September 2020

When we think of nuclear weapons, we may think primarily of the Cold War, or of the bombings of Hiroshima and Nagasaki in World War II. We may recall that North Korea threatened to obtain, and eventually obtained, nuclear weapons capability. Yet despite being an issue area that could destroy civilization in day, nuclear weapons policy only rarely intrudes into the public mind.

This probably ought to seem strange; not only are nuclear weapons an extraordinary danger, but the United States is a nuclear superpower, one that deters its rivals in significant part thanks to its stockpile of nuclear weapons. The responsible management of this force—is it possible? And what would it look like? What specifically do nuclear weapons do for U.S. security, and what do they do for other countries, particularly our rivals? And is there any hope that nuclear weapons may one day cease to threaten humanity?

This month’s lead essay is by Eric Gomez, the Cato Institute’s Director of Defense Policy Studies. Joining him to discuss will be Professor Oriana Skylar Mastro¬†of Stanford University and the American Enterprise Institute; Michael Kofman, Director of the Russia Studies Program at CNA; and Beatrice Fihn, Executive Director of the International Campaign to Abolish Nuclear Weapons. Each has a very different perspective on our topic, and each will have their say this month atCato Unbound. Readers are invited to participate in the comments as well; comments will remain open through the month.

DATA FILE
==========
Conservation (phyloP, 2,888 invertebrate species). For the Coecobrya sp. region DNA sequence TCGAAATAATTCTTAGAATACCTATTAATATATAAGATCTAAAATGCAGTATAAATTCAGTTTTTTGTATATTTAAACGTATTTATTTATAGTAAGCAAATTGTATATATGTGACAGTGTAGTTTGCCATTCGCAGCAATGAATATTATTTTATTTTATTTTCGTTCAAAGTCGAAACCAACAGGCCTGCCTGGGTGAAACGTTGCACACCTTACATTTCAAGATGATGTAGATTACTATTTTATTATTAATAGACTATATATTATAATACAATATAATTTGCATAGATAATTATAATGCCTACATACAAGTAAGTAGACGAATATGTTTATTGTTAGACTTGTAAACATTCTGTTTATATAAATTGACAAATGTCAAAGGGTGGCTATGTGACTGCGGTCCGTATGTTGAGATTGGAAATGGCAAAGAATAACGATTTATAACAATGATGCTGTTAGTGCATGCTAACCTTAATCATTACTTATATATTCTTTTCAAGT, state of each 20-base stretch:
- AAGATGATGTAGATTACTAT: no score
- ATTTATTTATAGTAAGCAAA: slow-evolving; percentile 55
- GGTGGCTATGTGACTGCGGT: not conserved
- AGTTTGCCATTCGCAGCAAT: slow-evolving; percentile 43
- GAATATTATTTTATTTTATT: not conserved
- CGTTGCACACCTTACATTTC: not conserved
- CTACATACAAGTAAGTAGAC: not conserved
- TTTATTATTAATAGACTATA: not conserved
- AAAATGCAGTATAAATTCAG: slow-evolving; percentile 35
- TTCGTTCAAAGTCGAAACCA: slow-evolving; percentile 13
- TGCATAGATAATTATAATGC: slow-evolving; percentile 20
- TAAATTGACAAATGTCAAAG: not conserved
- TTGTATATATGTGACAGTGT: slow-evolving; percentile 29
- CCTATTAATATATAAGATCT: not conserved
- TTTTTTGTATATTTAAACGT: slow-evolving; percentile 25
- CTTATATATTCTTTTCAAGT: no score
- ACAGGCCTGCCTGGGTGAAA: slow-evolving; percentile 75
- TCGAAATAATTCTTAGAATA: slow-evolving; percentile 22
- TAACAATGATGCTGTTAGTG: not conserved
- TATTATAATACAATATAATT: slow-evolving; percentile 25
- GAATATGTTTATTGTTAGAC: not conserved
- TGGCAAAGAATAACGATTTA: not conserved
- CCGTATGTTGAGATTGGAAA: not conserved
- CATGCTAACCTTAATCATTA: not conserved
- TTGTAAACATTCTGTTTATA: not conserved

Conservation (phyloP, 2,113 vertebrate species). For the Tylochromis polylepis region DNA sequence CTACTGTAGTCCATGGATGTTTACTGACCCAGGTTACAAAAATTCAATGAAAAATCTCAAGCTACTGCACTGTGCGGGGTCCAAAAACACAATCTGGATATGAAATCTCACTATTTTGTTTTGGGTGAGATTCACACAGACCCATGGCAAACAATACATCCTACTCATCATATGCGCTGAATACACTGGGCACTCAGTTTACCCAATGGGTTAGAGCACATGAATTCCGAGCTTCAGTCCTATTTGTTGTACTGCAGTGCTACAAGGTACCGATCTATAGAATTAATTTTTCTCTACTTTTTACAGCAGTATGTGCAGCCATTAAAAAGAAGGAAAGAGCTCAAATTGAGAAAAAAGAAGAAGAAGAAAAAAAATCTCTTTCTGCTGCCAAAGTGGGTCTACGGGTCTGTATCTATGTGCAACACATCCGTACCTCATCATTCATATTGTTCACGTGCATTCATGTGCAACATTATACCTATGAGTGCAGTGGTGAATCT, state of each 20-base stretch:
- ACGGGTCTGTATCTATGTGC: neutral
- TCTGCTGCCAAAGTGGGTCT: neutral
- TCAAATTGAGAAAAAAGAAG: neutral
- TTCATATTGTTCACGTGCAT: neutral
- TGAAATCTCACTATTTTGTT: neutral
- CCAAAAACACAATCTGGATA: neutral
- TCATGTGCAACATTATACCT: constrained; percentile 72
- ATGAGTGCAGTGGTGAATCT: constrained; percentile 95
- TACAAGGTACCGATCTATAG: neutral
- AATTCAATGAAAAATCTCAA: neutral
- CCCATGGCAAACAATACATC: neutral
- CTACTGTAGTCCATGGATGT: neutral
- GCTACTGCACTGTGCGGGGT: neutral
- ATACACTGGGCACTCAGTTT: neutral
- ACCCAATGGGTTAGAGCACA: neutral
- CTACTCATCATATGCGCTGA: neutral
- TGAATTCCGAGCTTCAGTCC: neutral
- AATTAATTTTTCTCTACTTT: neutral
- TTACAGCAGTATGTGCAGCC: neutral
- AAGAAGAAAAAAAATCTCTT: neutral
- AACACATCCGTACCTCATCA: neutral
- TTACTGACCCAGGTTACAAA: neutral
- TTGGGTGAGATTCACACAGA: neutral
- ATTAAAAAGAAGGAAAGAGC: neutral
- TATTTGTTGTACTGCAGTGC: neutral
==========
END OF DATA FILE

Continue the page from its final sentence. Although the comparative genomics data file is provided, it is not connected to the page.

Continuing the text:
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Lead Essay

  • Eric Gomez argues that U.S. nuclear strategy is due for a reconsideration. As the U.S. stockpile of nuclear weapons undergoes modernization—a process that will take more than a decade—the time is right for rethinking what we should be doing with them. Gomez argues against relying too heavily on nuclear deterrence, which increases the risk that nuclear weapons will be used and makes them more attractive to countries that lack them.

Response Essays

Coming Up

Discussion through the end of the month.